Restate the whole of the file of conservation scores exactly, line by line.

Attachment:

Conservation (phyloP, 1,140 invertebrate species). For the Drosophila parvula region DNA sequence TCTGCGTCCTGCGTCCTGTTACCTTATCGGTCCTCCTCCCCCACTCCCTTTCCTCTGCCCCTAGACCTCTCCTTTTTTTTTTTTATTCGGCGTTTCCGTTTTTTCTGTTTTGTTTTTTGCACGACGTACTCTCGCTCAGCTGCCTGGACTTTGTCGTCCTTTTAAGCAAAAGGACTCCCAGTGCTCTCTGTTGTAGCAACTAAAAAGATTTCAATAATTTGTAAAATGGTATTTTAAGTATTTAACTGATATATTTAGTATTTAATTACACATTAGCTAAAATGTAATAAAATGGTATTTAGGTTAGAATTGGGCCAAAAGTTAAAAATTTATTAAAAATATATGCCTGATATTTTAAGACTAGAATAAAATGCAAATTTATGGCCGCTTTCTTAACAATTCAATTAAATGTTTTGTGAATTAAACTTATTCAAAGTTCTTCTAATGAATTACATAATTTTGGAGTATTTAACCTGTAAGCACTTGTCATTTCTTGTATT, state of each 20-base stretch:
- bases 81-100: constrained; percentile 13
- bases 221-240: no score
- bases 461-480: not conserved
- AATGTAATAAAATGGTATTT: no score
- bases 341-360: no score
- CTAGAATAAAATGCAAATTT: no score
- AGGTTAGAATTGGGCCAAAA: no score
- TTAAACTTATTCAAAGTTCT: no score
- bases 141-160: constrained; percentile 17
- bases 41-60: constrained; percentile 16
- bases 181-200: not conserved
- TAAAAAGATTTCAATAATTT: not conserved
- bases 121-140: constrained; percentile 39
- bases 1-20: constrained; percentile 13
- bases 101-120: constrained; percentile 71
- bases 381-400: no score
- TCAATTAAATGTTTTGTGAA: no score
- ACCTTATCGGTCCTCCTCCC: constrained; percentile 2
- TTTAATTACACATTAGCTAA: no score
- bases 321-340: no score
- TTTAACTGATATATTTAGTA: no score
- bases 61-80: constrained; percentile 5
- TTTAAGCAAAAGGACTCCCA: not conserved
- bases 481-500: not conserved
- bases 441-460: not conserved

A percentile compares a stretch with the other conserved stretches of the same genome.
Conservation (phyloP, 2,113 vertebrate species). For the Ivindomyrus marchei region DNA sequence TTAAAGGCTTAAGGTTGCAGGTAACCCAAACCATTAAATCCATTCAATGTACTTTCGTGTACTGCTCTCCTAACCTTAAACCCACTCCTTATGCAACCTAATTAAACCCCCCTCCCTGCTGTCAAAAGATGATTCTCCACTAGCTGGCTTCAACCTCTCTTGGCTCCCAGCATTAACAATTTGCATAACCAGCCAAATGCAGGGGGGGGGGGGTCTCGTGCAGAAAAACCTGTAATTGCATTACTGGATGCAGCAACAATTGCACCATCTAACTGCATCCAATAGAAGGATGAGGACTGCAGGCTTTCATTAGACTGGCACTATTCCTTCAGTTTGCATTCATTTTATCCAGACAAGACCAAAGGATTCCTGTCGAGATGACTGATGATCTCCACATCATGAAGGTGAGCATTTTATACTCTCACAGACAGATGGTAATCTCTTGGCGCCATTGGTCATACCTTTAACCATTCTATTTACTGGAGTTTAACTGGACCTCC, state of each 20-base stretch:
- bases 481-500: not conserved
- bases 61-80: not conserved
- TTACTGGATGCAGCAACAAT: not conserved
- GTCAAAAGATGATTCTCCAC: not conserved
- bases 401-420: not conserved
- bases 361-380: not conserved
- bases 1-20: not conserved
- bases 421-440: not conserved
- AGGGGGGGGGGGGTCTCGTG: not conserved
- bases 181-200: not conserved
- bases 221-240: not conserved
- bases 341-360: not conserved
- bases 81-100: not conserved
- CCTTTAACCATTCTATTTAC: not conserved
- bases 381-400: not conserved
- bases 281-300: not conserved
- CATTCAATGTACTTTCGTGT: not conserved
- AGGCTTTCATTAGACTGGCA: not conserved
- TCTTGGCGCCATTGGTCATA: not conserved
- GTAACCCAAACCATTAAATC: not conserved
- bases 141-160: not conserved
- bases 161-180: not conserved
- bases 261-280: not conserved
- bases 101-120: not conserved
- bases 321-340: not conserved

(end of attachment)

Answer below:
Conservation (phyloP, 1,140 invertebrate species). For the Drosophila parvula region DNA sequence TCTGCGTCCTGCGTCCTGTTACCTTATCGGTCCTCCTCCCCCACTCCCTTTCCTCTGCCCCTAGACCTCTCCTTTTTTTTTTTTATTCGGCGTTTCCGTTTTTTCTGTTTTGTTTTTTGCACGACGTACTCTCGCTCAGCTGCCTGGACTTTGTCGTCCTTTTAAGCAAAAGGACTCCCAGTGCTCTCTGTTGTAGCAACTAAAAAGATTTCAATAATTTGTAAAATGGTATTTTAAGTATTTAACTGATATATTTAGTATTTAATTACACATTAGCTAAAATGTAATAAAATGGTATTTAGGTTAGAATTGGGCCAAAAGTTAAAAATTTATTAAAAATATATGCCTGATATTTTAAGACTAGAATAAAATGCAAATTTATGGCCGCTTTCTTAACAATTCAATTAAATGTTTTGTGAATTAAACTTATTCAAAGTTCTTCTAATGAATTACATAATTTTGGAGTATTTAACCTGTAAGCACTTGTCATTTCTTGTATT, state of each 20-base stretch:
- bases 81-100: constrained; percentile 13
- bases 221-240: no score
- bases 461-480: not conserved
- AATGTAATAAAATGGTATTT: no score
- bases 341-360: no score
- CTAGAATAAAATGCAAATTT: no score
- AGGTTAGAATTGGGCCAAAA: no score
- TTAAACTTATTCAAAGTTCT: no score
- bases 141-160: constrained; percentile 17
- bases 41-60: constrained; percentile 16
- bases 181-200: not conserved
- TAAAAAGATTTCAATAATTT: not conserved
- bases 121-140: constrained; percentile 39
- bases 1-20: constrained; percentile 13
- bases 101-120: constrained; percentile 71
- bases 381-400: no score
- TCAATTAAATGTTTTGTGAA: no score
- ACCTTATCGGTCCTCCTCCC: constrained; percentile 2
- TTTAATTACACATTAGCTAA: no score
- bases 321-340: no score
- TTTAACTGATATATTTAGTA: no score
- bases 61-80: constrained; percentile 5
- TTTAAGCAAAAGGACTCCCA: not conserved
- bases 481-500: not conserved
- bases 441-460: not conserved

A percentile compares a stretch with the other conserved stretches of the same genome.
Conservation (phyloP, 2,113 vertebrate species). For the Ivindomyrus marchei region DNA sequence TTAAAGGCTTAAGGTTGCAGGTAACCCAAACCATTAAATCCATTCAATGTACTTTCGTGTACTGCTCTCCTAACCTTAAACCCACTCCTTATGCAACCTAATTAAACCCCCCTCCCTGCTGTCAAAAGATGATTCTCCACTAGCTGGCTTCAACCTCTCTTGGCTCCCAGCATTAACAATTTGCATAACCAGCCAAATGCAGGGGGGGGGGGGTCTCGTGCAGAAAAACCTGTAATTGCATTACTGGATGCAGCAACAATTGCACCATCTAACTGCATCCAATAGAAGGATGAGGACTGCAGGCTTTCATTAGACTGGCACTATTCCTTCAGTTTGCATTCATTTTATCCAGACAAGACCAAAGGATTCCTGTCGAGATGACTGATGATCTCCACATCATGAAGGTGAGCATTTTATACTCTCACAGACAGATGGTAATCTCTTGGCGCCATTGGTCATACCTTTAACCATTCTATTTACTGGAGTTTAACTGGACCTCC, state of each 20-base stretch:
- bases 481-500: not conserved
- bases 61-80: not conserved
- TTACTGGATGCAGCAACAAT: not conserved
- GTCAAAAGATGATTCTCCAC: not conserved
- bases 401-420: not conserved
- bases 361-380: not conserved
- bases 1-20: not conserved
- bases 421-440: not conserved
- AGGGGGGGGGGGGTCTCGTG: not conserved
- bases 181-200: not conserved
- bases 221-240: not conserved
- bases 341-360: not conserved
- bases 81-100: not conserved
- CCTTTAACCATTCTATTTAC: not conserved
- bases 381-400: not conserved
- bases 281-300: not conserved
- CATTCAATGTACTTTCGTGT: not conserved
- AGGCTTTCATTAGACTGGCA: not conserved
- TCTTGGCGCCATTGGTCATA: not conserved
- GTAACCCAAACCATTAAATC: not conserved
- bases 141-160: not conserved
- bases 161-180: not conserved
- bases 261-280: not conserved
- bases 101-120: not conserved
- bases 321-340: not conserved